Bizarre benefits fraud excuses revealed

By DeusExMacintosh

Celebrity squares are:

Top left: Jacquie Smith MP (Lab) – former Home Secretary who claimed her husband’s pay-per-view porn on expenses. [no action]
Top right: David Laws MP (LibDem) – almost coalition Home Secretary until he admitted claiming for rent paid to his undeclared male partner. [suspended from Parliament for a week, under police investigation]
Middle left: Lord Taylor of Warwick (Con) – despite being a practising barrister, the Conservatives’ first black peer cheated his expenses “in lieu of a salary” as Lords aren’t paid. [found guilty, awaiting sentencing]
Middle right: Lord Hanningfield (Con) – peer & council boss claimed for living & travel expenses which either didn’t exist or were already being paid to him as a councillor. “It is an allowance scheme, not a reimbursement scheme. Quite honestly, people see it as a way of recouping what we spend.” [found guilty, awaiting sentencing]
Bottom left: Jim Devine MP (Lab) – inherited Robin Cook’s safe Labour seat and then forged receipts for non-existent office expenses. [plead guilty, gaoled 16 months]
Bottom middle: Elliot Morley MP (Lab) – “forgot” he had paid off a mortgage on which he continued to claim expenses. Together with Labour MPs David Chaytor and Jim Devine went on to claim Legal Aid in order to argue that expenses were a matter of parliamentary privilege beyond the authority of the police or courts [plead guilty and gaoled 16 months for False Accounting]
Bottom right: David Chaytor MP (Lab) – claimed for phantom mortgage interest payments on a property he had owned outright for a year and forged tenancy documents in order to claim rent paid to his daughter under a false name. [plead guilty, gaoled for 18 months]

Ministers have tried to highlight the impact of benefit fraud by publishing some of the more unusual excuses used by people found guilty of cheating. Reasons include carrying ladders as therapy rather than for cleaning windows, and claiming an identical twin had been doing work rather than them.

About £1.6bn is lost through benefit and tax credit fraud each year. Some disability groups have warned the government against exaggerating the scale of the problem to justify cuts.

One excuse revealed by the Department for Work and Pensions (DWP) was: “I wasn’t aware my wife was working because her hours of work coincided with the times I spent in the garden shed.”

Another false claimant said: “We don’t live together, he just comes each morning to fill up his flask.”

In a case highlighted by the DWP, a man from Yorkshire claimed nearly £17,500 to look after his sick father – but had to admit to lying when his father revealed he had not seen his son for years.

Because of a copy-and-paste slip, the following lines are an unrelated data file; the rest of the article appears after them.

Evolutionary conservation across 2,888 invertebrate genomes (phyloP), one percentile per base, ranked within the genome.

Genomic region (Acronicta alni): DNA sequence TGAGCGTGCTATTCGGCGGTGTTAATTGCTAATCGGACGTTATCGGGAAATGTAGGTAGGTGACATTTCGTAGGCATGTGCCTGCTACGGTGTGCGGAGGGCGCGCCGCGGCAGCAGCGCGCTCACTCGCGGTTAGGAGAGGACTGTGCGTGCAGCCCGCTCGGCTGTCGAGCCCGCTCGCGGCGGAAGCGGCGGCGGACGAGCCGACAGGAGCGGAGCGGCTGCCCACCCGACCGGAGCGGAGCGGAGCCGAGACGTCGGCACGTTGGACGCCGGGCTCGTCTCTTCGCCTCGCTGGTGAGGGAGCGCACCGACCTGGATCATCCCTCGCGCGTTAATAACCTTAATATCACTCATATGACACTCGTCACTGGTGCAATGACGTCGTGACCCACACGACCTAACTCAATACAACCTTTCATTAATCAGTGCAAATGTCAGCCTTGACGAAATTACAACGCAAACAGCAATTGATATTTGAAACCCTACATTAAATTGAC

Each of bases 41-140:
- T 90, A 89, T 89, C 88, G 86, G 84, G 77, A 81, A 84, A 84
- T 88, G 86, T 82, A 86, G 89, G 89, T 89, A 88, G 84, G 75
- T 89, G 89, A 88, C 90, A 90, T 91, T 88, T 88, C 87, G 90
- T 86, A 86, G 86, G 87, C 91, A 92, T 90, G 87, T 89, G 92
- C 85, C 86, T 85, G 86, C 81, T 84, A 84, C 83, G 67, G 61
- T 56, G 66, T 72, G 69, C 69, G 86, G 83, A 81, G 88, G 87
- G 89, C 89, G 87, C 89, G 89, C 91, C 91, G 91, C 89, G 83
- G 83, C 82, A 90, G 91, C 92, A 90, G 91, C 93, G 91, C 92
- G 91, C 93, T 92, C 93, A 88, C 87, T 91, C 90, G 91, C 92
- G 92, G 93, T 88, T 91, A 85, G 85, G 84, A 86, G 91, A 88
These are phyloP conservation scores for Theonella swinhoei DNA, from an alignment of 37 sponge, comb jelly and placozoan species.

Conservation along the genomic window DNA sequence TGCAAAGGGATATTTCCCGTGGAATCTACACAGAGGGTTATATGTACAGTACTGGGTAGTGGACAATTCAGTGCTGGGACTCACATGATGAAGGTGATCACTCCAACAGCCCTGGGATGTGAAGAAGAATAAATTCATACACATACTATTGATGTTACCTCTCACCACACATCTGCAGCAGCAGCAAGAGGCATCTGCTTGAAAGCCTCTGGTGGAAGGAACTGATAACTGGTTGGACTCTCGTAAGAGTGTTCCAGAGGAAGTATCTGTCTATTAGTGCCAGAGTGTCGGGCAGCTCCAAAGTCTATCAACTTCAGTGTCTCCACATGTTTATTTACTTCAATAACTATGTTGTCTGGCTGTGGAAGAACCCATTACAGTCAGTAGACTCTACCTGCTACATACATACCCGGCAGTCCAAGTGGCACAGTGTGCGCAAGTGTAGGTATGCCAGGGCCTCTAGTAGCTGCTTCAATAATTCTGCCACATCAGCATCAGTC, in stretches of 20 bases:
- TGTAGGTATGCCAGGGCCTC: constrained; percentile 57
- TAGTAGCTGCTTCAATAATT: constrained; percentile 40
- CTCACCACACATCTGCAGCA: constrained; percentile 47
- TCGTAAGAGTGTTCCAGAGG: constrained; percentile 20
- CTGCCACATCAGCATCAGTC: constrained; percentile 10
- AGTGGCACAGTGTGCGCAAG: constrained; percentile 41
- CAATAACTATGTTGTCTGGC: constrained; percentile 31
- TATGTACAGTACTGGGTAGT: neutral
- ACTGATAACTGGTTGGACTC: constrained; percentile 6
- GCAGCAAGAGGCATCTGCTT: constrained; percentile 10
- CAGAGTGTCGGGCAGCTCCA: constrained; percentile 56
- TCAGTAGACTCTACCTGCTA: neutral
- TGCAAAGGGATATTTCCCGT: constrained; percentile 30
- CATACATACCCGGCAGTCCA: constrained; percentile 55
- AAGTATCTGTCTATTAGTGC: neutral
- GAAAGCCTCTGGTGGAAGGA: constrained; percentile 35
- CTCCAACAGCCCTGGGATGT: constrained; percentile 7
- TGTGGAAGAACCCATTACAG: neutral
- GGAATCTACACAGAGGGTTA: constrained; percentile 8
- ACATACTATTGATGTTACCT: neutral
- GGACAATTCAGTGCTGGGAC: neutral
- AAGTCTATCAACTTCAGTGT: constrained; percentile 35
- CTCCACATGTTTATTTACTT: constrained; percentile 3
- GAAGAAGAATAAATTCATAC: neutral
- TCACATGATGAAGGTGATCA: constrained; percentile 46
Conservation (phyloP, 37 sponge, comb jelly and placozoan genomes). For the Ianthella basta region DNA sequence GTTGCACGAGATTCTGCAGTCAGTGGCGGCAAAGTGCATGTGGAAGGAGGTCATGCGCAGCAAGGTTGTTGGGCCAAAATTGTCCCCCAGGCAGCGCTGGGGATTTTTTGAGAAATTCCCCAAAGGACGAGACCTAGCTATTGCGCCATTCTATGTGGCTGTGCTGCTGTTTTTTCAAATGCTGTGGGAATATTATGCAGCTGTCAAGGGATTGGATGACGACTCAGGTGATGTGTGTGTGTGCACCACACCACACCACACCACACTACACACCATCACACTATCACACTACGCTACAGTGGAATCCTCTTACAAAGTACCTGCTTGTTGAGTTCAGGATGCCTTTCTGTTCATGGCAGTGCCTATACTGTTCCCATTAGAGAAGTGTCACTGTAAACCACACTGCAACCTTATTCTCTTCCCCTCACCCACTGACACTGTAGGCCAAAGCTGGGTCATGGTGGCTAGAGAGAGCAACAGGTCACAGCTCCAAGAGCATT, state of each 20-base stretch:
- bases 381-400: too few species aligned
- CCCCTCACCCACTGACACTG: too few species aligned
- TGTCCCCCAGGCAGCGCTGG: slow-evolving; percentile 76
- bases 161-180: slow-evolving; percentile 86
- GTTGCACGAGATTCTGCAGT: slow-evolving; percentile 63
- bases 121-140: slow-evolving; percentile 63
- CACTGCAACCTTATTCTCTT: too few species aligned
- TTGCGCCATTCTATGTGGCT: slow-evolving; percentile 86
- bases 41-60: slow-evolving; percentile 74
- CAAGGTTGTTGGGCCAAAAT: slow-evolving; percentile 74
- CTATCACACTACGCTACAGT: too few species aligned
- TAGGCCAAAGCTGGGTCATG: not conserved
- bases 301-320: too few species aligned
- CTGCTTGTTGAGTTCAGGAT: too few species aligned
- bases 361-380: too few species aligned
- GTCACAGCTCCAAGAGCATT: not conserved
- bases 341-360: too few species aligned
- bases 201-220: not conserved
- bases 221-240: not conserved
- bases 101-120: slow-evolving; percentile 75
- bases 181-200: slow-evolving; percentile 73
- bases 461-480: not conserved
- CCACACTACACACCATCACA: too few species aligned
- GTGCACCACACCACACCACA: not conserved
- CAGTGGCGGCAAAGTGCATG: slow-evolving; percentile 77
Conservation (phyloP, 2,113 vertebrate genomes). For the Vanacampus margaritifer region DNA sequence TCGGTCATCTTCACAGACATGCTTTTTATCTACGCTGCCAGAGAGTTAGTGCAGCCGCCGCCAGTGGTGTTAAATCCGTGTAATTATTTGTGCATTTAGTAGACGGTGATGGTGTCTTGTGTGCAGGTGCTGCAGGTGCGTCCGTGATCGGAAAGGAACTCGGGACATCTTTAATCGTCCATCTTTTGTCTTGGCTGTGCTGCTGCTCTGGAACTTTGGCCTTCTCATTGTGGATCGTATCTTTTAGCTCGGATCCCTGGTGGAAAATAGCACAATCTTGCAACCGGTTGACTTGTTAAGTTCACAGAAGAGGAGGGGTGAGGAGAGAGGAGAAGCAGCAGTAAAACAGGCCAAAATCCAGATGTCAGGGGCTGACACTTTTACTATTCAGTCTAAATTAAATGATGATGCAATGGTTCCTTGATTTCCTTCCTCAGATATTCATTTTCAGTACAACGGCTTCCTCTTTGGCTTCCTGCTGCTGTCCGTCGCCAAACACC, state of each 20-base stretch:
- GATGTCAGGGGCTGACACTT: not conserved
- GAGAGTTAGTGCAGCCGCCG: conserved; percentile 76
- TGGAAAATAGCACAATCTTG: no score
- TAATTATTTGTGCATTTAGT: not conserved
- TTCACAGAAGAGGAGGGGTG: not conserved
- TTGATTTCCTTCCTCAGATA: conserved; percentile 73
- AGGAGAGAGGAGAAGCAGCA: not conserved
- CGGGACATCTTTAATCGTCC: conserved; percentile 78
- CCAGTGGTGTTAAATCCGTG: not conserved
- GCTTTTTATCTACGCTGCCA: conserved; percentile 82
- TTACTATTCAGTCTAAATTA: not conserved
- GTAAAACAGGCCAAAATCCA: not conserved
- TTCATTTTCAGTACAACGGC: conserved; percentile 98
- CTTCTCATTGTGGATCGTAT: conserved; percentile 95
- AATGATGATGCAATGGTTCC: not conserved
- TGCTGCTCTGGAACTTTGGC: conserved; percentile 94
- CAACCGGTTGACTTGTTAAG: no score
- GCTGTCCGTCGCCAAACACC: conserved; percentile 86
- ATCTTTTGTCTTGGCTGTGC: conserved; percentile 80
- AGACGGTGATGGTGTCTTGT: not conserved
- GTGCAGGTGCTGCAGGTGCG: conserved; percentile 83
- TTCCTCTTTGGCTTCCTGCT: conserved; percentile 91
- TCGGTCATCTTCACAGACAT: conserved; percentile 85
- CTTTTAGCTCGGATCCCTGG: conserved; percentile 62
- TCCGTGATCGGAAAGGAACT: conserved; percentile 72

In another instance, a man claimed more than £55,000 in disability benefits while he was working on a dairy farm.

Welfare Reform Minister Lord Freud said benefit fraud was serious, yet investigators were “routinely dealing with bare-faced cheek and ridiculous excuses for stealing money from the taxpayer”.

BBC News

Now play spot the difference.


  1. kvd
    Posted May 31, 2011 at 4:59 am | Permalink

    Sooner or later DEM, you’re gonna get a visit from the Polite Police. (And what actually is ‘False Accounting’?)

  2. Patrick
    Posted May 31, 2011 at 7:39 am | Permalink

    In fairness, Britain should be really proud of itself that so many of them are in or bound to be in gaol.

    Not likely in any non-Anglo countries! (nor is the actual transgression so likely in a Nordic country, hmm).

    Maybe being so close to Southern Europe has corrupted British pollies?

  3. Posted May 31, 2011 at 12:01 pm | Permalink

    ‘False Accounting” is a charge under the Theft Act as it happens, in the case of at least two of those above involving the falsification of receipts. That’s forgery to amateurs like us… (and I’m always VERY polite, ish anyhow – I like to imagine there is a minor staffer somewhere in Conservative central office who whimpers every time I put up a funnie).

  4. derrida derider
    Posted May 31, 2011 at 1:37 pm | Permalink

    I always find these stories, created for tabloid and shock jock consumption, revolting. Ministers actively solicit the Deparment to find them and “sex them up”. The department, like a good whore, duly provides the service.

    OTOH, it all puts me in mind of a colourful welfare minister (colourful even by Oz standards) I once worked for. On my mildly querying one such setup, he said “Listen, in this job you can’t forget that a good slab of the voters are deadshits. You’ve got to keep doing things for the deadshit vote if you want space to do the right thing occasionally.”

  5. Posted May 31, 2011 at 6:24 pm | Permalink

    One crumb of comfort from this whole exercise is the similarity in the sentencing tariffs for both the cheating MPs and cheating benefits recipients (the sums involved and the excuses offered are similar). There is always a risk that those in power will be given a free pass.

    The rest of Britain may be going down the pan, but at least we still have the rule of law.

  6. John
    Posted June 7, 2011 at 11:04 pm | Permalink

    It will be interesting to see if the £1.6bn reduces under the Tory plans for Universal Credit and the setting up of one Investigation Service to investigate allegations of fraud. Strangely enough they expect to increase the number of investigators within the service with their own staff, that could mean that 2,000 Local Authority investigators will be ‘signing on’, when they could be put to good use. Wheres the logic in that?

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